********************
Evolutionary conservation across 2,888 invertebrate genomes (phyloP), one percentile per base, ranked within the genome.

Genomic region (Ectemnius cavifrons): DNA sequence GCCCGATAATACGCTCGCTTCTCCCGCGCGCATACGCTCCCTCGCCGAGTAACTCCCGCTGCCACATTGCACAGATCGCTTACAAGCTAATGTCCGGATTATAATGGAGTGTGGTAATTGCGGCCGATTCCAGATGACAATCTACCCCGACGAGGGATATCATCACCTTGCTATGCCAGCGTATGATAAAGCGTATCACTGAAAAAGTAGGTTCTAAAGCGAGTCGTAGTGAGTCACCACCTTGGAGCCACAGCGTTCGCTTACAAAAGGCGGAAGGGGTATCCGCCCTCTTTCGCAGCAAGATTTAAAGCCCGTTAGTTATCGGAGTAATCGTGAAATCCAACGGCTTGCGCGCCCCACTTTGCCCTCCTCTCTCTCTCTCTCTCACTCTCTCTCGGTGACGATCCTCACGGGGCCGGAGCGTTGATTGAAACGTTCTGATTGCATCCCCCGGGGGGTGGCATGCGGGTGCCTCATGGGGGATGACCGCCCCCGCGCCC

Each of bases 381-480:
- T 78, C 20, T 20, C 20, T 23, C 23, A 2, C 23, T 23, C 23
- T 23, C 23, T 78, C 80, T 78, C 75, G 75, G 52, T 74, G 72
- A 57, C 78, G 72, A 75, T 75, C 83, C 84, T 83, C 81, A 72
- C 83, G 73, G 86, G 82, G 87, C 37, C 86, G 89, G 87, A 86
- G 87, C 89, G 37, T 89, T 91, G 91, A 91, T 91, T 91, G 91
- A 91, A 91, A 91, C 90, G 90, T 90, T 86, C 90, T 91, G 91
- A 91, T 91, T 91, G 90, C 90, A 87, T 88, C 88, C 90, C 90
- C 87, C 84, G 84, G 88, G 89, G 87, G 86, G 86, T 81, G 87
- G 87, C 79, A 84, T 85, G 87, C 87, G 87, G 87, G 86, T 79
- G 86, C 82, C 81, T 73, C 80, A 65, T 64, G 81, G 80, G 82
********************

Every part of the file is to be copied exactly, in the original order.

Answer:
Evolutionary conservation across 2,888 invertebrate genomes (phyloP), one percentile per base, ranked within the genome.

Genomic region (Ectemnius cavifrons): DNA sequence GCCCGATAATACGCTCGCTTCTCCCGCGCGCATACGCTCCCTCGCCGAGTAACTCCCGCTGCCACATTGCACAGATCGCTTACAAGCTAATGTCCGGATTATAATGGAGTGTGGTAATTGCGGCCGATTCCAGATGACAATCTACCCCGACGAGGGATATCATCACCTTGCTATGCCAGCGTATGATAAAGCGTATCACTGAAAAAGTAGGTTCTAAAGCGAGTCGTAGTGAGTCACCACCTTGGAGCCACAGCGTTCGCTTACAAAAGGCGGAAGGGGTATCCGCCCTCTTTCGCAGCAAGATTTAAAGCCCGTTAGTTATCGGAGTAATCGTGAAATCCAACGGCTTGCGCGCCCCACTTTGCCCTCCTCTCTCTCTCTCTCTCACTCTCTCTCGGTGACGATCCTCACGGGGCCGGAGCGTTGATTGAAACGTTCTGATTGCATCCCCCGGGGGGTGGCATGCGGGTGCCTCATGGGGGATGACCGCCCCCGCGCCC

Each of bases 381-480:
- T 78, C 20, T 20, C 20, T 23, C 23, A 2, C 23, T 23, C 23
- T 23, C 23, T 78, C 80, T 78, C 75, G 75, G 52, T 74, G 72
- A 57, C 78, G 72, A 75, T 75, C 83, C 84, T 83, C 81, A 72
- C 83, G 73, G 86, G 82, G 87, C 37, C 86, G 89, G 87, A 86
- G 87, C 89, G 37, T 89, T 91, G 91, A 91, T 91, T 91, G 91
- A 91, A 91, A 91, C 90, G 90, T 90, T 86, C 90, T 91, G 91
- A 91, T 91, T 91, G 90, C 90, A 87, T 88, C 88, C 90, C 90
- C 87, C 84, G 84, G 88, G 89, G 87, G 86, G 86, T 81, G 87
- G 87, C 79, A 84, T 85, G 87, C 87, G 87, G 87, G 86, T 79
- G 86, C 82, C 81, T 73, C 80, A 65, T 64, G 81, G 80, G 82